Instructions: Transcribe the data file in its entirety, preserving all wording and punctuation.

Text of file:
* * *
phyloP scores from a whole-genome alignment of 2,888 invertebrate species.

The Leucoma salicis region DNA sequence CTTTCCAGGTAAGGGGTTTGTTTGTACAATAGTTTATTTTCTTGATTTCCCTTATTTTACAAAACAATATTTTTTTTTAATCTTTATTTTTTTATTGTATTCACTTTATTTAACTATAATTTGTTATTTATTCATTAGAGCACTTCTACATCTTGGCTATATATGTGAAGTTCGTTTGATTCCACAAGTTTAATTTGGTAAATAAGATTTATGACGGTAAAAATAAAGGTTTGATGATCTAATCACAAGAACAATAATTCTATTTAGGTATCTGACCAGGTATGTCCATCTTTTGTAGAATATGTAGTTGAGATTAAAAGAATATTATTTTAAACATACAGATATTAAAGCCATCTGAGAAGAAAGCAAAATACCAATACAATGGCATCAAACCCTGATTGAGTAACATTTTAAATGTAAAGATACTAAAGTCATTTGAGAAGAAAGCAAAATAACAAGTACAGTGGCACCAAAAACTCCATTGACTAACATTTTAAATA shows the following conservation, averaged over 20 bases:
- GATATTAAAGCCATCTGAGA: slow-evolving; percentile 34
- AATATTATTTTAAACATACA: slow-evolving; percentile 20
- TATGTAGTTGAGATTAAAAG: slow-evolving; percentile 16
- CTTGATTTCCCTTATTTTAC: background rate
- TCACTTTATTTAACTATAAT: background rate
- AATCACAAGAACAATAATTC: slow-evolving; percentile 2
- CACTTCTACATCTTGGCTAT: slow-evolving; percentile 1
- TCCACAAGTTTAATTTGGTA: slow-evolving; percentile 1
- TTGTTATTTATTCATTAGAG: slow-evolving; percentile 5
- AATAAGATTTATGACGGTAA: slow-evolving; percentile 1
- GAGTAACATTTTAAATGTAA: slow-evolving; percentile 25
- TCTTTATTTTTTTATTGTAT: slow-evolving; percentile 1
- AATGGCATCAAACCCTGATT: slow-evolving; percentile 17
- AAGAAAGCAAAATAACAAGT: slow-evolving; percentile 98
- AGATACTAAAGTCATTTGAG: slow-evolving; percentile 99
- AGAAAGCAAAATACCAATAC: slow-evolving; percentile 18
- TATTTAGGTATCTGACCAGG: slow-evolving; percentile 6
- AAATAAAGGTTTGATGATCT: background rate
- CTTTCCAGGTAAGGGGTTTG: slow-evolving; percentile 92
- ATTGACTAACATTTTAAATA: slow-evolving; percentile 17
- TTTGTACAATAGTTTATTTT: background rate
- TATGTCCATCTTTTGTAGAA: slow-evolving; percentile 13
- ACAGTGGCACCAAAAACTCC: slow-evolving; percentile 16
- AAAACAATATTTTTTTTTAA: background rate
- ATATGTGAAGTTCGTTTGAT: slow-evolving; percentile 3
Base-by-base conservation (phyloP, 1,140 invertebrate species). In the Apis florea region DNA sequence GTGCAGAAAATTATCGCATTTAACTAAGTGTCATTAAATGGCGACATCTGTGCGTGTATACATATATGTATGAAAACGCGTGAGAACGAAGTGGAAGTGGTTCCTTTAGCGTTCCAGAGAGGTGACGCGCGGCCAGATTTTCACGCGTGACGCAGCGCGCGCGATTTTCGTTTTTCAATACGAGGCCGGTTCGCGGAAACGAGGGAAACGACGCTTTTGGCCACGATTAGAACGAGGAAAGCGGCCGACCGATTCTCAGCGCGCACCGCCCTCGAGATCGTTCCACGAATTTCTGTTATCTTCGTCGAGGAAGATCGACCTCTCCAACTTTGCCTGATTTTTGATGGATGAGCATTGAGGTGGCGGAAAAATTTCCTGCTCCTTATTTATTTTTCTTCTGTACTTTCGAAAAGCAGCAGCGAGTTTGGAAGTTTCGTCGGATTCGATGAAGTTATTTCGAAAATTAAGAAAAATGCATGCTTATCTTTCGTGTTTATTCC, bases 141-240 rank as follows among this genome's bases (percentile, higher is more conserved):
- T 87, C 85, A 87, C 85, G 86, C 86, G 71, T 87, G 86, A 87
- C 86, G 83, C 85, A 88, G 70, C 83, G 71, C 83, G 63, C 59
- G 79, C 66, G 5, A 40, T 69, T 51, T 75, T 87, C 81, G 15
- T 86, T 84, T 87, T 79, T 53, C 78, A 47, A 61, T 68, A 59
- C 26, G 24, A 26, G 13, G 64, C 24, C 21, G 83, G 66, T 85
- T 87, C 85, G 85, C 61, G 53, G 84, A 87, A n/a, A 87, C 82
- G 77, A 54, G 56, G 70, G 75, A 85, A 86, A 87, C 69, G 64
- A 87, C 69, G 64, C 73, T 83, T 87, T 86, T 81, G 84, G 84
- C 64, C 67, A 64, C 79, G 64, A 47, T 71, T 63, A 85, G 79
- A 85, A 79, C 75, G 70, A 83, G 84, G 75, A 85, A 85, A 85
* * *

phyloP scores from a whole-genome alignment of 2,888 invertebrate species.

The Leucoma salicis region DNA sequence CTTTCCAGGTAAGGGGTTTGTTTGTACAATAGTTTATTTTCTTGATTTCCCTTATTTTACAAAACAATATTTTTTTTTAATCTTTATTTTTTTATTGTATTCACTTTATTTAACTATAATTTGTTATTTATTCATTAGAGCACTTCTACATCTTGGCTATATATGTGAAGTTCGTTTGATTCCACAAGTTTAATTTGGTAAATAAGATTTATGACGGTAAAAATAAAGGTTTGATGATCTAATCACAAGAACAATAATTCTATTTAGGTATCTGACCAGGTATGTCCATCTTTTGTAGAATATGTAGTTGAGATTAAAAGAATATTATTTTAAACATACAGATATTAAAGCCATCTGAGAAGAAAGCAAAATACCAATACAATGGCATCAAACCCTGATTGAGTAACATTTTAAATGTAAAGATACTAAAGTCATTTGAGAAGAAAGCAAAATAACAAGTACAGTGGCACCAAAAACTCCATTGACTAACATTTTAAATA shows the following conservation, averaged over 20 bases:
- GATATTAAAGCCATCTGAGA: slow-evolving; percentile 34
- AATATTATTTTAAACATACA: slow-evolving; percentile 20
- TATGTAGTTGAGATTAAAAG: slow-evolving; percentile 16
- CTTGATTTCCCTTATTTTAC: background rate
- TCACTTTATTTAACTATAAT: background rate
- AATCACAAGAACAATAATTC: slow-evolving; percentile 2
- CACTTCTACATCTTGGCTAT: slow-evolving; percentile 1
- TCCACAAGTTTAATTTGGTA: slow-evolving; percentile 1
- TTGTTATTTATTCATTAGAG: slow-evolving; percentile 5
- AATAAGATTTATGACGGTAA: slow-evolving; percentile 1
- GAGTAACATTTTAAATGTAA: slow-evolving; percentile 25
- TCTTTATTTTTTTATTGTAT: slow-evolving; percentile 1
- AATGGCATCAAACCCTGATT: slow-evolving; percentile 17
- AAGAAAGCAAAATAACAAGT: slow-evolving; percentile 98
- AGATACTAAAGTCATTTGAG: slow-evolving; percentile 99
- AGAAAGCAAAATACCAATAC: slow-evolving; percentile 18
- TATTTAGGTATCTGACCAGG: slow-evolving; percentile 6
- AAATAAAGGTTTGATGATCT: background rate
- CTTTCCAGGTAAGGGGTTTG: slow-evolving; percentile 92
- ATTGACTAACATTTTAAATA: slow-evolving; percentile 17
- TTTGTACAATAGTTTATTTT: background rate
- TATGTCCATCTTTTGTAGAA: slow-evolving; percentile 13
- ACAGTGGCACCAAAAACTCC: slow-evolving; percentile 16
- AAAACAATATTTTTTTTTAA: background rate
- ATATGTGAAGTTCGTTTGAT: slow-evolving; percentile 3
Base-by-base conservation (phyloP, 1,140 invertebrate species). In the Apis florea region DNA sequence GTGCAGAAAATTATCGCATTTAACTAAGTGTCATTAAATGGCGACATCTGTGCGTGTATACATATATGTATGAAAACGCGTGAGAACGAAGTGGAAGTGGTTCCTTTAGCGTTCCAGAGAGGTGACGCGCGGCCAGATTTTCACGCGTGACGCAGCGCGCGCGATTTTCGTTTTTCAATACGAGGCCGGTTCGCGGAAACGAGGGAAACGACGCTTTTGGCCACGATTAGAACGAGGAAAGCGGCCGACCGATTCTCAGCGCGCACCGCCCTCGAGATCGTTCCACGAATTTCTGTTATCTTCGTCGAGGAAGATCGACCTCTCCAACTTTGCCTGATTTTTGATGGATGAGCATTGAGGTGGCGGAAAAATTTCCTGCTCCTTATTTATTTTTCTTCTGTACTTTCGAAAAGCAGCAGCGAGTTTGGAAGTTTCGTCGGATTCGATGAAGTTATTTCGAAAATTAAGAAAAATGCATGCTTATCTTTCGTGTTTATTCC, bases 141-240 rank as follows among this genome's bases (percentile, higher is more conserved):
- T 87, C 85, A 87, C 85, G 86, C 86, G 71, T 87, G 86, A 87
- C 86, G 83, C 85, A 88, G 70, C 83, G 71, C 83, G 63, C 59
- G 79, C 66, G 5, A 40, T 69, T 51, T 75, T 87, C 81, G 15
- T 86, T 84, T 87, T 79, T 53, C 78, A 47, A 61, T 68, A 59
- C 26, G 24, A 26, G 13, G 64, C 24, C 21, G 83, G 66, T 85
- T 87, C 85, G 85, C 61, G 53, G 84, A 87, A n/a, A 87, C 82
- G 77, A 54, G 56, G 70, G 75, A 85, A 86, A 87, C 69, G 64
- A 87, C 69, G 64, C 73, T 83, T 87, T 86, T 81, G 84, G 84
- C 64, C 67, A 64, C 79, G 64, A 47, T 71, T 63, A 85, G 79
- A 85, A 79, C 75, G 70, A 83, G 84, G 75, A 85, A 85, A 85